"We came home from school one day, and my momma had numbers all over the house," said Woods, laughing. "She let Tyree do it because she wanted to play the lottery, and thought it'd help her find a winning number."
Woods denies the project is a whites-only tourist destination. "My friends like it, too," she said. "Everyone always comes to my house, and they're like, 'We're going down the street to look around.' They enjoy it."
At the 25-year mark, the Mayor's Office and Heidelberg now enjoy a friendlier relationship, said Sommer Woods, Mayor Dave Bing's liaison for film, culture and special events.
"The mayor definitely thinks what Heidelberg brings in terms of attention to the city is positive, because they do have a large following," she said.
Meanwhile, the project has pushed beyond exhibition into art education.
The nonprofit born in rebellion now employs eight people, several of whom coordinate programs with local schools. For almost 15 years, Whitfield said, Heidelberg sponsored art classes at nearby Bunche Elementary School until it closed.
In 2010, with $50,000 from the Community Foundation for Southeast Michigan, the project launched the Art, Community & Environmental Education Program (ACE2), which offers elementary school teachers an art curriculum complete with lesson plans supported by the Michigan Art Education Association.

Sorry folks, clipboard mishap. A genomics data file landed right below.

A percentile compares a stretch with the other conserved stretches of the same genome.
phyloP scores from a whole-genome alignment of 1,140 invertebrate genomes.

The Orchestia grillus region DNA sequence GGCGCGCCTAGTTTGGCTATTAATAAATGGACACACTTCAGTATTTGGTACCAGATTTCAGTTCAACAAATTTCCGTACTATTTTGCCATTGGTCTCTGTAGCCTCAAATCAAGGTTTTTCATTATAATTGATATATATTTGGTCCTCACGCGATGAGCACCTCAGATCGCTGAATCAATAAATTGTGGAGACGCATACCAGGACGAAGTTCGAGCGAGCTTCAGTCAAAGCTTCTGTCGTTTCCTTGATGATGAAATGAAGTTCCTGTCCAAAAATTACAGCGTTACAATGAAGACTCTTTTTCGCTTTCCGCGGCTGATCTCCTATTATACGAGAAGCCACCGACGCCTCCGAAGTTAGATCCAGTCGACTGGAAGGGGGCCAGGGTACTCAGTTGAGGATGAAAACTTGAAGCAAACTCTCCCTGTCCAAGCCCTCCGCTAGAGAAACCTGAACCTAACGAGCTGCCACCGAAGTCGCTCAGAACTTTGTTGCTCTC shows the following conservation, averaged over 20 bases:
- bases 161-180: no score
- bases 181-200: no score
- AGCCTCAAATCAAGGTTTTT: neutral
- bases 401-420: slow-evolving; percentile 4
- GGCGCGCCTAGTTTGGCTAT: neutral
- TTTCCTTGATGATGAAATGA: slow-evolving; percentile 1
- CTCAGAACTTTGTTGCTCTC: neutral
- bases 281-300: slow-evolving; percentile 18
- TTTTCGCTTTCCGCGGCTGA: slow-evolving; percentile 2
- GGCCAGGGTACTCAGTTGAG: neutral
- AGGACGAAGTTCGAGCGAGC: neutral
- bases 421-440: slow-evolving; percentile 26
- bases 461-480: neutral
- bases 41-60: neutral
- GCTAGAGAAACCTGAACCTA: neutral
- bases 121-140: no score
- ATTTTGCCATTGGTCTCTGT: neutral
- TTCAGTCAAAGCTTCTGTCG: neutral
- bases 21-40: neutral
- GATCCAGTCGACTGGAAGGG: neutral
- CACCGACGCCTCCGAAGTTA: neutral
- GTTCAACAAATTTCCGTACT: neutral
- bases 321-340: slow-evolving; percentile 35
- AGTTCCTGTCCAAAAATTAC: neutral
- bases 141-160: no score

Hoping to expand this mission, the project plans to build a $1 million arts complex on Heidelberg Street. The House That Makes Sense Center — named after a plan to carpet a house with pennies was abandoned (its foundation wouldn't take the weight) — will include classrooms, project offices, gallery, gift shop and the Heidelberg archives.
Just last week, Michael Kaiser, head of the Kennedy Center for the Performing Arts in Washington, D.C., stopped by to advise on developing a donor base for a capital campaign.
"The Heidelberg Project is a fantastic community organization," said Kaiser, "really a model of how to serve the community in an interesting and artistic way, and how to empower people within that community."
The project has celebrated its 25 years with gusto, mounting a show at the Charles H. Wright Museum of African American History, throwing a Family Fun Day and erecting 25 of Guyton's painted car hoods — a fitting canvas for a Detroit artist — in front of sites including the Max M. Fisher Music Center and the Museum of Contemporary Art Detroit. The hoods will be up through August. And just hitting bookstores is a new children's book from a Boston publisher, "Magic Trash: A Story of Tyree Guyton and His Art."
All of this constitutes what John George at Blight Busters sees as inspiring pushback against urban decay and neglect, a hopeful counterpoint to the defeatism that often shrouds Detroit neighborhoods like Heidelberg pockmarked by burned-out houses and empty lots.
"Places like Heidelberg are portals that need to be nurtured," he said. "In so doing, you encourage everyone to participate in Detroit's rebirth."